CFD Simulations to Investigate the Drag Reduction Performance of Shark Skin Inspired Riblet Structure
Initially, people think the smallest skin friction happens on the planar surface until riblet structure is first discovered on the surface of shark skin in the late 1960s, which proves to have a drag reduction performance experimentally. However, the mechanism behind the physical phenomenon is not clear even though pretty a large amount of efforts have been devoted in the past several decades. The aim of this project is to employ CFD to explore the physics of the riblet structure. And the mesh plan of the cross section is shown in figure 1.
Figure 1. Mesh plan of cross section.
A fully developed turbulent channel flow is employed in this research to investigate the performance of 3D riblet structure. RANS has been applied to investigate this structure and a drag reduction of 2% percentage has been obtained. Afterwards, a more accurate method of LES has been under research to give a more detailed description of the near wall region environment.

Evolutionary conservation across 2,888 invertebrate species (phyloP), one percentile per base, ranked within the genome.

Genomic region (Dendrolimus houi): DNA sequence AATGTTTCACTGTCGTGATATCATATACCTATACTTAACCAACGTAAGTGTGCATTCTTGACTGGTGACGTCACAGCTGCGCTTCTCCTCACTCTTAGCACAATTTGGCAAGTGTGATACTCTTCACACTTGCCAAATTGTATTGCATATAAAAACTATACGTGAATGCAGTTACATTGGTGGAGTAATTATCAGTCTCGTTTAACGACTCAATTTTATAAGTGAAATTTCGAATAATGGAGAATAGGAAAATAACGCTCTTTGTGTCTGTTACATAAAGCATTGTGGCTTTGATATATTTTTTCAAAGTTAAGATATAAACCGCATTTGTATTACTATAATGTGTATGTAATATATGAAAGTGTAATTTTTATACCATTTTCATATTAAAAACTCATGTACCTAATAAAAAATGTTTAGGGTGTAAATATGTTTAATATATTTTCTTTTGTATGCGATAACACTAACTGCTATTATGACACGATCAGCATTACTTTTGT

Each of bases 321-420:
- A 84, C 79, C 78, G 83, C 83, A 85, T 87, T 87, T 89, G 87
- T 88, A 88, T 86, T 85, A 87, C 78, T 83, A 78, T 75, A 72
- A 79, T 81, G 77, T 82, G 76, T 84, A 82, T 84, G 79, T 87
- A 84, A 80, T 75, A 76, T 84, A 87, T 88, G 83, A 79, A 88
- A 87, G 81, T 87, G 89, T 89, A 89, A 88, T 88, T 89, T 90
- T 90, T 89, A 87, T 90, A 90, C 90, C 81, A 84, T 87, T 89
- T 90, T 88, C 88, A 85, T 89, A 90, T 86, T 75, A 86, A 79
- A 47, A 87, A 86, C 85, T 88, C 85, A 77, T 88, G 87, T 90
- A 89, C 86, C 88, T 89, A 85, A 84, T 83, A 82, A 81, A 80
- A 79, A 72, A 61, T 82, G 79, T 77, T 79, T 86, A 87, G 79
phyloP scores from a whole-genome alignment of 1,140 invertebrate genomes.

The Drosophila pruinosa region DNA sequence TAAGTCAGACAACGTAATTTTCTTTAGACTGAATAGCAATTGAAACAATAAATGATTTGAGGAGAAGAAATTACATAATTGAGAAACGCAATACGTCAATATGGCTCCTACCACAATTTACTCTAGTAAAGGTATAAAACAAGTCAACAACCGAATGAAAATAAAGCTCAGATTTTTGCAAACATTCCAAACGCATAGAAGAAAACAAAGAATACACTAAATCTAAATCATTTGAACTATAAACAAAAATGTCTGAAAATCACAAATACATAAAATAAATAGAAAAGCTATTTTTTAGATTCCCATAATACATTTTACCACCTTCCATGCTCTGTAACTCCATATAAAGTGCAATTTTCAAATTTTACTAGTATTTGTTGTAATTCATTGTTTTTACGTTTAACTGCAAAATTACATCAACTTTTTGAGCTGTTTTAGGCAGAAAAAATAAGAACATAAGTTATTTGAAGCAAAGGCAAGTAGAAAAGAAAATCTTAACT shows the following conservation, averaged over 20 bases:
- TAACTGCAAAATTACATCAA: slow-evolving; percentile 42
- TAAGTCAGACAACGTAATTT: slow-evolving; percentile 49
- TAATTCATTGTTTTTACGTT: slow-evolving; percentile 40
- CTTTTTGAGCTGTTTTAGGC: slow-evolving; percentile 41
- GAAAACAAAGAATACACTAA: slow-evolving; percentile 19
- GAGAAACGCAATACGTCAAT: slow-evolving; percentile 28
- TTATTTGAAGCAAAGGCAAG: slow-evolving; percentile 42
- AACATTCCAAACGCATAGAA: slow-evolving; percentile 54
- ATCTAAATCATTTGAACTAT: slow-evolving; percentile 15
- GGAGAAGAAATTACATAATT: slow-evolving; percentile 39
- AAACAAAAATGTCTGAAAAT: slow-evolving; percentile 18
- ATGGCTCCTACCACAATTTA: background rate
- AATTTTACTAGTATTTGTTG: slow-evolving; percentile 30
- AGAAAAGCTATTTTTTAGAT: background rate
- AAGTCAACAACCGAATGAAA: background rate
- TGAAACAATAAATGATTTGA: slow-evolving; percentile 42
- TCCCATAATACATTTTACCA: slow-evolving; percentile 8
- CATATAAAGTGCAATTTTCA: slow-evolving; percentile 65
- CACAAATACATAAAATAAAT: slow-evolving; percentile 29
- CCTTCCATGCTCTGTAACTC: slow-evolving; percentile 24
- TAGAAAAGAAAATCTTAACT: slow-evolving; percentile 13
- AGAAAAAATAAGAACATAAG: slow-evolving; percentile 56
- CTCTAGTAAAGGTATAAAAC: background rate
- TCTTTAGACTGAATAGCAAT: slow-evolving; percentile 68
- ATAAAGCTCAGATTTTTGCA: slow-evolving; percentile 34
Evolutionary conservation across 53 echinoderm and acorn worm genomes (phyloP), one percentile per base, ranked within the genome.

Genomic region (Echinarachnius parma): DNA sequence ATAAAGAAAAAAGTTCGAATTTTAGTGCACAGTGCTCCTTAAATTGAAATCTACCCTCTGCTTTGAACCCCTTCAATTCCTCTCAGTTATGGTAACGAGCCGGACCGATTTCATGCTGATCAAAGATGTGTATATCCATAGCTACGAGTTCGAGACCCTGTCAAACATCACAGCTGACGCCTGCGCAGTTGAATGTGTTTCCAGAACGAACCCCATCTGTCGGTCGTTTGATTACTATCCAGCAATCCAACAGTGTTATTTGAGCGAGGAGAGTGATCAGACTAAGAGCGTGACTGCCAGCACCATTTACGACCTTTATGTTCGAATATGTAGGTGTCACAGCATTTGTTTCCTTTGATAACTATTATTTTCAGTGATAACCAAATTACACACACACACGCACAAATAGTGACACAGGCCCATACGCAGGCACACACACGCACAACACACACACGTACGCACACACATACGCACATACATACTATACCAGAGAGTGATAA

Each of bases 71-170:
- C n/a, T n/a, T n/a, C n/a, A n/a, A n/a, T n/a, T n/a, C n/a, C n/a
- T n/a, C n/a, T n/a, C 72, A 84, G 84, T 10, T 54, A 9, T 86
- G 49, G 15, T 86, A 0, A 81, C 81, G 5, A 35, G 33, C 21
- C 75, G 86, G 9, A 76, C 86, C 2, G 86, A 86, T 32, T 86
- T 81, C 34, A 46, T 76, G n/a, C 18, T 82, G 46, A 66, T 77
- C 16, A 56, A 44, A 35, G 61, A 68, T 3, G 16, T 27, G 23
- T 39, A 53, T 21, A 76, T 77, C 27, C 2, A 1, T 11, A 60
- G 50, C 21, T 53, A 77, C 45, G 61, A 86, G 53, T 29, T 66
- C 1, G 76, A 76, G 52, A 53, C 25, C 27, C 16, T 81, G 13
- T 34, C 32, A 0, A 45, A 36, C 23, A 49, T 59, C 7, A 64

Part of the mechanism of riblet drag reduction could be seen from figure 2, that the shear stress of the flat plate is large compared to that of the rib surface except the tip region. Also, the simulations have been carried out under the velocity range from 0.7m/s to 5.6 m/s, and are compared to the experimental results of Reidy (1987) and NASA Langley wind tunnel test results.
Figure 3 shows the vorticity in the streamwise direction which indicates the physics of the riblet drag reduction by changing the turbulent boundary layer structure. In the future, more LES cases will be carried out to see a more detailed and accurate result. Figure 3. Stream-wise vorticity in the longitudinal section.
For more information about the project contact Yansheng Zhang (firstname.lastname@example.org) or Osman Turan (email@example.com), Professor at the Department of Naval Architecture, Ocean and Marine Engineering at the University of Strathclyde.